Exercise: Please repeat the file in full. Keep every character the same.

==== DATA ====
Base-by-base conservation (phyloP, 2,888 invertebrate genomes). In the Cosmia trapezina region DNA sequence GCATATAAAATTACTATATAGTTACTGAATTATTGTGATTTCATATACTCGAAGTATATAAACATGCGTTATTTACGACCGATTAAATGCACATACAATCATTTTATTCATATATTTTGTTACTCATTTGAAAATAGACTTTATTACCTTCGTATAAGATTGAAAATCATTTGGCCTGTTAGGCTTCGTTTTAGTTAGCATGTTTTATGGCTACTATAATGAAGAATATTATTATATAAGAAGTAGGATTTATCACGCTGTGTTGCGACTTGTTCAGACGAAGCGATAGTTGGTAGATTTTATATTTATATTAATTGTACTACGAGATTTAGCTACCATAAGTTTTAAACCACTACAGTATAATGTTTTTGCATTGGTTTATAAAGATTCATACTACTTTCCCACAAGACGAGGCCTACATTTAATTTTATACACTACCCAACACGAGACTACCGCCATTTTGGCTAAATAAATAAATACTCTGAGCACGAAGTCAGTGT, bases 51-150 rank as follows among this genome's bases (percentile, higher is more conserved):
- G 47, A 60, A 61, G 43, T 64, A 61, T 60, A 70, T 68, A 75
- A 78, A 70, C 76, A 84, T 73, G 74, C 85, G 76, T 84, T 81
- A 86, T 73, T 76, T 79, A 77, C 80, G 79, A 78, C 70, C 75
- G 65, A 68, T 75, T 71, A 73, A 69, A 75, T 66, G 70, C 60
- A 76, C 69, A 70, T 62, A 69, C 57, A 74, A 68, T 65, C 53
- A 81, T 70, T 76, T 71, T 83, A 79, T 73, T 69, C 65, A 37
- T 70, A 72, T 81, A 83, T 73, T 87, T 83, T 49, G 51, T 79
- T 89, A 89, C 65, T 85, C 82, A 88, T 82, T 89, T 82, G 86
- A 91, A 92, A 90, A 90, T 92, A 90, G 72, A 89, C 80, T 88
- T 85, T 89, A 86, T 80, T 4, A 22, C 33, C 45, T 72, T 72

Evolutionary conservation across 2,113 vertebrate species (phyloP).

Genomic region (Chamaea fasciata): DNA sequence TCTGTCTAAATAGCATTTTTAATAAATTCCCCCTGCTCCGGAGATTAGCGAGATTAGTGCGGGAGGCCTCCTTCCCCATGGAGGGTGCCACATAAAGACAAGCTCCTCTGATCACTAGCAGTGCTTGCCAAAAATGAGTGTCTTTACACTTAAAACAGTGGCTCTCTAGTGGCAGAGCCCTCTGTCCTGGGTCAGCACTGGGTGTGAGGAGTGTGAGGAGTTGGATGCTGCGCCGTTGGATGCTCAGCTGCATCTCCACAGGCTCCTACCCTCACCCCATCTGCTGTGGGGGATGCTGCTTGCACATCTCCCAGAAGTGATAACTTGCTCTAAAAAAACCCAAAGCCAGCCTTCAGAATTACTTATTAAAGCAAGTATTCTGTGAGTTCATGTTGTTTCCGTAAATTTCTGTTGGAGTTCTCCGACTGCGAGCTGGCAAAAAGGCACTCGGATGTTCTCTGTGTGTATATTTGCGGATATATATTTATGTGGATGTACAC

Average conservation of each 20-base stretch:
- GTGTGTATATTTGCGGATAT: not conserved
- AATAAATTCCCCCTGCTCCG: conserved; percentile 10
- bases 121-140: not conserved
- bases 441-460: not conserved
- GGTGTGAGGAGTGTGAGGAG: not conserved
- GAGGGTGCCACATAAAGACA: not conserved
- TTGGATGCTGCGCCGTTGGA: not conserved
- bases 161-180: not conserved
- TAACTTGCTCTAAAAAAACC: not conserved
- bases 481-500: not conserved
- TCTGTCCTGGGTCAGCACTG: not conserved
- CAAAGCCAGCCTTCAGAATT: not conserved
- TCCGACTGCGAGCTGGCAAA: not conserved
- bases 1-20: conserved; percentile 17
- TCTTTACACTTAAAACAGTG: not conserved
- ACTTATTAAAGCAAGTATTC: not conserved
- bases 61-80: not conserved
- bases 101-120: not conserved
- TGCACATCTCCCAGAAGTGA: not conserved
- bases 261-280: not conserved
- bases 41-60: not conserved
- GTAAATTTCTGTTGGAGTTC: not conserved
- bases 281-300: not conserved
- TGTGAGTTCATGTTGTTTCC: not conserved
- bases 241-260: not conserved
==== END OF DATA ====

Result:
Base-by-base conservation (phyloP, 2,888 invertebrate genomes). In the Cosmia trapezina region DNA sequence GCATATAAAATTACTATATAGTTACTGAATTATTGTGATTTCATATACTCGAAGTATATAAACATGCGTTATTTACGACCGATTAAATGCACATACAATCATTTTATTCATATATTTTGTTACTCATTTGAAAATAGACTTTATTACCTTCGTATAAGATTGAAAATCATTTGGCCTGTTAGGCTTCGTTTTAGTTAGCATGTTTTATGGCTACTATAATGAAGAATATTATTATATAAGAAGTAGGATTTATCACGCTGTGTTGCGACTTGTTCAGACGAAGCGATAGTTGGTAGATTTTATATTTATATTAATTGTACTACGAGATTTAGCTACCATAAGTTTTAAACCACTACAGTATAATGTTTTTGCATTGGTTTATAAAGATTCATACTACTTTCCCACAAGACGAGGCCTACATTTAATTTTATACACTACCCAACACGAGACTACCGCCATTTTGGCTAAATAAATAAATACTCTGAGCACGAAGTCAGTGT, bases 51-150 rank as follows among this genome's bases (percentile, higher is more conserved):
- G 47, A 60, A 61, G 43, T 64, A 61, T 60, A 70, T 68, A 75
- A 78, A 70, C 76, A 84, T 73, G 74, C 85, G 76, T 84, T 81
- A 86, T 73, T 76, T 79, A 77, C 80, G 79, A 78, C 70, C 75
- G 65, A 68, T 75, T 71, A 73, A 69, A 75, T 66, G 70, C 60
- A 76, C 69, A 70, T 62, A 69, C 57, A 74, A 68, T 65, C 53
- A 81, T 70, T 76, T 71, T 83, A 79, T 73, T 69, C 65, A 37
- T 70, A 72, T 81, A 83, T 73, T 87, T 83, T 49, G 51, T 79
- T 89, A 89, C 65, T 85, C 82, A 88, T 82, T 89, T 82, G 86
- A 91, A 92, A 90, A 90, T 92, A 90, G 72, A 89, C 80, T 88
- T 85, T 89, A 86, T 80, T 4, A 22, C 33, C 45, T 72, T 72

Evolutionary conservation across 2,113 vertebrate species (phyloP).

Genomic region (Chamaea fasciata): DNA sequence TCTGTCTAAATAGCATTTTTAATAAATTCCCCCTGCTCCGGAGATTAGCGAGATTAGTGCGGGAGGCCTCCTTCCCCATGGAGGGTGCCACATAAAGACAAGCTCCTCTGATCACTAGCAGTGCTTGCCAAAAATGAGTGTCTTTACACTTAAAACAGTGGCTCTCTAGTGGCAGAGCCCTCTGTCCTGGGTCAGCACTGGGTGTGAGGAGTGTGAGGAGTTGGATGCTGCGCCGTTGGATGCTCAGCTGCATCTCCACAGGCTCCTACCCTCACCCCATCTGCTGTGGGGGATGCTGCTTGCACATCTCCCAGAAGTGATAACTTGCTCTAAAAAAACCCAAAGCCAGCCTTCAGAATTACTTATTAAAGCAAGTATTCTGTGAGTTCATGTTGTTTCCGTAAATTTCTGTTGGAGTTCTCCGACTGCGAGCTGGCAAAAAGGCACTCGGATGTTCTCTGTGTGTATATTTGCGGATATATATTTATGTGGATGTACAC

Average conservation of each 20-base stretch:
- GTGTGTATATTTGCGGATAT: not conserved
- AATAAATTCCCCCTGCTCCG: conserved; percentile 10
- bases 121-140: not conserved
- bases 441-460: not conserved
- GGTGTGAGGAGTGTGAGGAG: not conserved
- GAGGGTGCCACATAAAGACA: not conserved
- TTGGATGCTGCGCCGTTGGA: not conserved
- bases 161-180: not conserved
- TAACTTGCTCTAAAAAAACC: not conserved
- bases 481-500: not conserved
- TCTGTCCTGGGTCAGCACTG: not conserved
- CAAAGCCAGCCTTCAGAATT: not conserved
- TCCGACTGCGAGCTGGCAAA: not conserved
- bases 1-20: conserved; percentile 17
- TCTTTACACTTAAAACAGTG: not conserved
- ACTTATTAAAGCAAGTATTC: not conserved
- bases 61-80: not conserved
- bases 101-120: not conserved
- TGCACATCTCCCAGAAGTGA: not conserved
- bases 261-280: not conserved
- bases 41-60: not conserved
- GTAAATTTCTGTTGGAGTTC: not conserved
- bases 281-300: not conserved
- TGTGAGTTCATGTTGTTTCC: not conserved
- bases 241-260: not conserved